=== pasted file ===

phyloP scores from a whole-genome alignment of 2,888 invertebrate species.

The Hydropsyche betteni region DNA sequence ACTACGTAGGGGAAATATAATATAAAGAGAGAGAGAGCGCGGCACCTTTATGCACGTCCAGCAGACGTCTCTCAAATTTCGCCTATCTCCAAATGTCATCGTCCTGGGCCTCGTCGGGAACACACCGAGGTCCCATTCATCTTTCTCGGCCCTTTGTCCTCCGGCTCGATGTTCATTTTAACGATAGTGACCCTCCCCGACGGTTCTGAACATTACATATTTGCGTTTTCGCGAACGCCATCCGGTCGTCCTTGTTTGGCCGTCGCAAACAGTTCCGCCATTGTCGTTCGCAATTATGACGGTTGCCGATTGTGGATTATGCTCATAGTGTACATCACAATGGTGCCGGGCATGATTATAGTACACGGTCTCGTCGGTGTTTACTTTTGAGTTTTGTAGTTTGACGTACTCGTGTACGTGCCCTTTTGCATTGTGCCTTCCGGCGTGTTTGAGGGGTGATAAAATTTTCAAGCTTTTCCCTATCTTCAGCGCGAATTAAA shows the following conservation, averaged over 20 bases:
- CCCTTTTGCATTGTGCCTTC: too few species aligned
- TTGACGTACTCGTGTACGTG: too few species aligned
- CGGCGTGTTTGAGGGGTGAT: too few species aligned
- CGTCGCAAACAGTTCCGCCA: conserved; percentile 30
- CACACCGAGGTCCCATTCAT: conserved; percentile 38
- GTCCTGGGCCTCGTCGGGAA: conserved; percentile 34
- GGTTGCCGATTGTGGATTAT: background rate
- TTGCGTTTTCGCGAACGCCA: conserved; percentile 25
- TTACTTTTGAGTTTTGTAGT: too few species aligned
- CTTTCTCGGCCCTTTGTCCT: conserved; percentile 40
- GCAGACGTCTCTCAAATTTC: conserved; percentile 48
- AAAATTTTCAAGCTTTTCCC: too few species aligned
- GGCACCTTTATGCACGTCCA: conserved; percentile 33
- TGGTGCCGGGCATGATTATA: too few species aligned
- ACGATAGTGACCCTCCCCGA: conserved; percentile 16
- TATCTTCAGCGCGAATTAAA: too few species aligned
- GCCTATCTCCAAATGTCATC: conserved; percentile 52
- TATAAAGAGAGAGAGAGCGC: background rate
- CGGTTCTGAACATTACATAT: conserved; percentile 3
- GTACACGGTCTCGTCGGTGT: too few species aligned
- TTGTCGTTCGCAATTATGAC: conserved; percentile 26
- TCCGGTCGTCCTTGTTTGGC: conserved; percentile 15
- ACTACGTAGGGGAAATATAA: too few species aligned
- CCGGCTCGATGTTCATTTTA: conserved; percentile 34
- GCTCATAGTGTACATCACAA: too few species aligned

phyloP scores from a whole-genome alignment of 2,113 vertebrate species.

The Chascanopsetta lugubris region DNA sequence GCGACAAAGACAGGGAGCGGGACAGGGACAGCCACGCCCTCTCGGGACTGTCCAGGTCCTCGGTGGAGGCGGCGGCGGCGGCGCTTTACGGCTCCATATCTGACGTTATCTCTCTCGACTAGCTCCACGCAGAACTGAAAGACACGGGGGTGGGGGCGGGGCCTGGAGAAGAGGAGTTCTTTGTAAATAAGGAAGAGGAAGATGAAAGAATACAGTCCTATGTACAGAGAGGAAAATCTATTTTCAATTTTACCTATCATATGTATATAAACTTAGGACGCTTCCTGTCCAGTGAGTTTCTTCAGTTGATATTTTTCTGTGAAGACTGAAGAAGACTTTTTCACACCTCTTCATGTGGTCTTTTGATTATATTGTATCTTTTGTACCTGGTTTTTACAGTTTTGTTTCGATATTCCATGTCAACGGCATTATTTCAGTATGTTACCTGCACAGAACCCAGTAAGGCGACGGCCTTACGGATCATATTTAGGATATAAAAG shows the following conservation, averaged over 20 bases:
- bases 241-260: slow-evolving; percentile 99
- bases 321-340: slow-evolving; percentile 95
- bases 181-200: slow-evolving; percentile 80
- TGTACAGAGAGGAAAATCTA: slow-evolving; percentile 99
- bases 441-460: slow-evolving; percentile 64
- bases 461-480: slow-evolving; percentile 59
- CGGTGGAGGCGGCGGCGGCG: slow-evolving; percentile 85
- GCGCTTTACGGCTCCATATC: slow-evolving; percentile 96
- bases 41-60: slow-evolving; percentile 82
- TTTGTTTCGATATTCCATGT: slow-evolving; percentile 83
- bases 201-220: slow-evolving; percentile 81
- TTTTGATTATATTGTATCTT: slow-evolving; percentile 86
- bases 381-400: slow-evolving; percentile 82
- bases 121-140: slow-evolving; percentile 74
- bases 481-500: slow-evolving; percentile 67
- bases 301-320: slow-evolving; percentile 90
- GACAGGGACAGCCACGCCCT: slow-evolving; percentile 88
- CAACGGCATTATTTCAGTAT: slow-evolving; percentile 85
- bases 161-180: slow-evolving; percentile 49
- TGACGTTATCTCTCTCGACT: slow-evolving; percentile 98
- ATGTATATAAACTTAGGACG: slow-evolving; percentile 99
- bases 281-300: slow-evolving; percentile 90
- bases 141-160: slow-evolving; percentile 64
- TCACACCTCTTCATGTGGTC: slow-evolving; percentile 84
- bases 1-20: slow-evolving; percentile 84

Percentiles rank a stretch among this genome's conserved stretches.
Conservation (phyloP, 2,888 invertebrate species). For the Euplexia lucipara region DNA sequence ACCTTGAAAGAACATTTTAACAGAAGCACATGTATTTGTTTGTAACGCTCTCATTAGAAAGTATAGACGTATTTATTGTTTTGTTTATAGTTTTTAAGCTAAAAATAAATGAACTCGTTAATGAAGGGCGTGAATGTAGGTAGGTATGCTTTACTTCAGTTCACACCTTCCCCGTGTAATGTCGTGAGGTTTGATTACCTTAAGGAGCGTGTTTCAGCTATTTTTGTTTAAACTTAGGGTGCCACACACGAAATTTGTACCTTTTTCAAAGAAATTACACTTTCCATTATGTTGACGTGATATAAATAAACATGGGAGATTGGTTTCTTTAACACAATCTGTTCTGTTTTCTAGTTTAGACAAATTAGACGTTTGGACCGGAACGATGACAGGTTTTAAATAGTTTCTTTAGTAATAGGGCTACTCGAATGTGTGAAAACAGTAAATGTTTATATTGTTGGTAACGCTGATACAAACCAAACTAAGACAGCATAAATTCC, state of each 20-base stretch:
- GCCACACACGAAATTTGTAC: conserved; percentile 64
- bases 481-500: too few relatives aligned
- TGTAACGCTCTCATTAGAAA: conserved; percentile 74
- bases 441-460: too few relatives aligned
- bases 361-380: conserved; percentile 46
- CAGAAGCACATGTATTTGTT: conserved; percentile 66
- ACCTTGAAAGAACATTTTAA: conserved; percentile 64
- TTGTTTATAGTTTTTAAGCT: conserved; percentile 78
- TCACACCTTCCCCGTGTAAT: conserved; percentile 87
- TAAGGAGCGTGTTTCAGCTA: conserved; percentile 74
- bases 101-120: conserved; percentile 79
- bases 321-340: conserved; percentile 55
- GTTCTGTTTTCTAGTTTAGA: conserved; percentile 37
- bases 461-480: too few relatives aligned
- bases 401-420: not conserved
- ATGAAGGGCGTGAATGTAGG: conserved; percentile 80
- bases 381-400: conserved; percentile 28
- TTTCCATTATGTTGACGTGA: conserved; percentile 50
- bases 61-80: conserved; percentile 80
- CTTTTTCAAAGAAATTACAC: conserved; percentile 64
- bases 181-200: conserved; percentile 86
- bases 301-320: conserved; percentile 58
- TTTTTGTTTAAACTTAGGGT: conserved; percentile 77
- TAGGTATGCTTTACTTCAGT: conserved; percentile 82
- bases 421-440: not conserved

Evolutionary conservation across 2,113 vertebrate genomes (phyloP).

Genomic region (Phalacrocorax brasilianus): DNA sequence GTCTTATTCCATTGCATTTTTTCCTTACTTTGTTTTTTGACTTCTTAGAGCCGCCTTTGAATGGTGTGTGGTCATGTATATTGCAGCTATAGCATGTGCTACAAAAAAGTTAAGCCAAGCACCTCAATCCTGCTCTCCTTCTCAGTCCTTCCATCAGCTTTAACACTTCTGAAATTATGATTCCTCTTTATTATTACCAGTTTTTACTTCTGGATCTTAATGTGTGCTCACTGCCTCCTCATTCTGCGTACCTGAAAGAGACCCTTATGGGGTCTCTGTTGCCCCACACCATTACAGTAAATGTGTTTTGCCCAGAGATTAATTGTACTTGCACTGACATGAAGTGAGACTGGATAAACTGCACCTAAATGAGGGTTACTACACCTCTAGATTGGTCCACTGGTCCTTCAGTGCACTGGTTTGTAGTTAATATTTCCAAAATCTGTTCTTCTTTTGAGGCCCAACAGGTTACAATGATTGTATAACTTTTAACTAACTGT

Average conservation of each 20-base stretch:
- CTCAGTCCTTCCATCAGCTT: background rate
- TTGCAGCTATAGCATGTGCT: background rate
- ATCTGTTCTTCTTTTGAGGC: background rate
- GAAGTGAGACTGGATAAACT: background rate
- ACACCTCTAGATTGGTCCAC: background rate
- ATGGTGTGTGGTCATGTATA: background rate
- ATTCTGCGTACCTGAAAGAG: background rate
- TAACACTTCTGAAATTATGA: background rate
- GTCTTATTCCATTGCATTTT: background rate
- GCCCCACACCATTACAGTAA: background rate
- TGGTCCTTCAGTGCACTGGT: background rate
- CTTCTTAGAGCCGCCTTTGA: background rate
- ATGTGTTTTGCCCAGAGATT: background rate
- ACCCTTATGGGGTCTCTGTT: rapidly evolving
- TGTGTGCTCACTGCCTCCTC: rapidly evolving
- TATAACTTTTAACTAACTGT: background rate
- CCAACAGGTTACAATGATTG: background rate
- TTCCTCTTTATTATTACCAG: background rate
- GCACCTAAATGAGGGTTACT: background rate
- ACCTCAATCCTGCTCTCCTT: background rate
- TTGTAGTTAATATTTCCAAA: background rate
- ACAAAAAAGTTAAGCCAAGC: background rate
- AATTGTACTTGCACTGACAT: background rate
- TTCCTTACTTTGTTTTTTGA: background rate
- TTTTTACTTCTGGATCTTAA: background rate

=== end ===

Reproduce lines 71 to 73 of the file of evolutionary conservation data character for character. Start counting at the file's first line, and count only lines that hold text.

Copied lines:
- bases 401-420: not conserved
- ATGAAGGGCGTGAATGTAGG: conserved; percentile 80
- bases 381-400: conserved; percentile 28